Shishito and sweet peppers. HANNAH SELINGER
Purple tomatillos. HANNAH SELINGER
A recent spate of popular diets have suggested that nightshades are bad for your health. People have linked them—without the sustaining research—to everything from arthritis to migraines. These theories have turned out to be largely false. In fact, nightshades provide a host of nutritional benefits.
Tomatoes contain lycopene, which is now known to be an antioxidant. Tomatoes are especially high in vitamin C and have been associated with low cholesterol, low triglycerides, and general heart health.
Rich in nasunin, eggplants are also an antioxidant. Nasunin is particularly useful in preventing cell damage, meaning that eating eggplant could stave off some types of cancer.
Particularly high in vitamins B6 and C, as well as potassium, manganese and copper, potatoes are extremely beneficial to health. Some studies have suggested that consumption of potatoes can lower blood pressure. Vitamin B6, in which the tuber is rich, aids in brain cell generation and nervous system activity.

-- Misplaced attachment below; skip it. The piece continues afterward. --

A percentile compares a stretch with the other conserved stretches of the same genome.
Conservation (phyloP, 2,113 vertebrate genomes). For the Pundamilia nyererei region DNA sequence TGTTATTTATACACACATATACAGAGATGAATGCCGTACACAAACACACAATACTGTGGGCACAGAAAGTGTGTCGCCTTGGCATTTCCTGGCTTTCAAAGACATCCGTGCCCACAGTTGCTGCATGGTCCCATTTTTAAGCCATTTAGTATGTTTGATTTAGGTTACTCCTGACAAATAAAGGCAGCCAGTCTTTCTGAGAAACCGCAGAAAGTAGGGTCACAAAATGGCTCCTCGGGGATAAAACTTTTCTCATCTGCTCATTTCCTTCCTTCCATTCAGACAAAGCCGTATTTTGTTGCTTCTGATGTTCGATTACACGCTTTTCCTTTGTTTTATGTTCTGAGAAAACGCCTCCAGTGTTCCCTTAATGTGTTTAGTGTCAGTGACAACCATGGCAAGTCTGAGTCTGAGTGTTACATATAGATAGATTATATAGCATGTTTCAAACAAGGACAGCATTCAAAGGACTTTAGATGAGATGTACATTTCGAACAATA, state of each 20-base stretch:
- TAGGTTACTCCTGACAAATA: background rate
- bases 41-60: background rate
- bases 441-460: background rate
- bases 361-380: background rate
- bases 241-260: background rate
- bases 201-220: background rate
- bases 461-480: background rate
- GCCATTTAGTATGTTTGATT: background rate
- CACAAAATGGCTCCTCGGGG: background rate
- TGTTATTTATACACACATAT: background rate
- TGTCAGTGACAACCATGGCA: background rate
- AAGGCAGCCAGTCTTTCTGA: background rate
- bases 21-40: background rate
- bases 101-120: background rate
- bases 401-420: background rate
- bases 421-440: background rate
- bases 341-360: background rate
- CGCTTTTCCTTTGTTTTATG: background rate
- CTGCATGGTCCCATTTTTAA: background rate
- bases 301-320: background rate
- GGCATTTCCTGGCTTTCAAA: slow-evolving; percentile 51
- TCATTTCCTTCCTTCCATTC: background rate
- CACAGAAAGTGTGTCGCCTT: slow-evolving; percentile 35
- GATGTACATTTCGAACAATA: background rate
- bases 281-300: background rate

Low in calories and high in nutrients, tomatillos are extremely good for you—in fact, they contain 20 percent of the recommended daily allowance of vitamin C. Like its nightshade buddies, the tomatillo has also been shown to possess anti-cancer properties.
High in vitamin C and also vitamin A, ground cherries have immune-boosting properties. Foods high in vitamin A—ground cherries have nearly 15 percent of the recommended daily allowance—help the skin to repel bacteria and viruses more effectively.
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One fine body…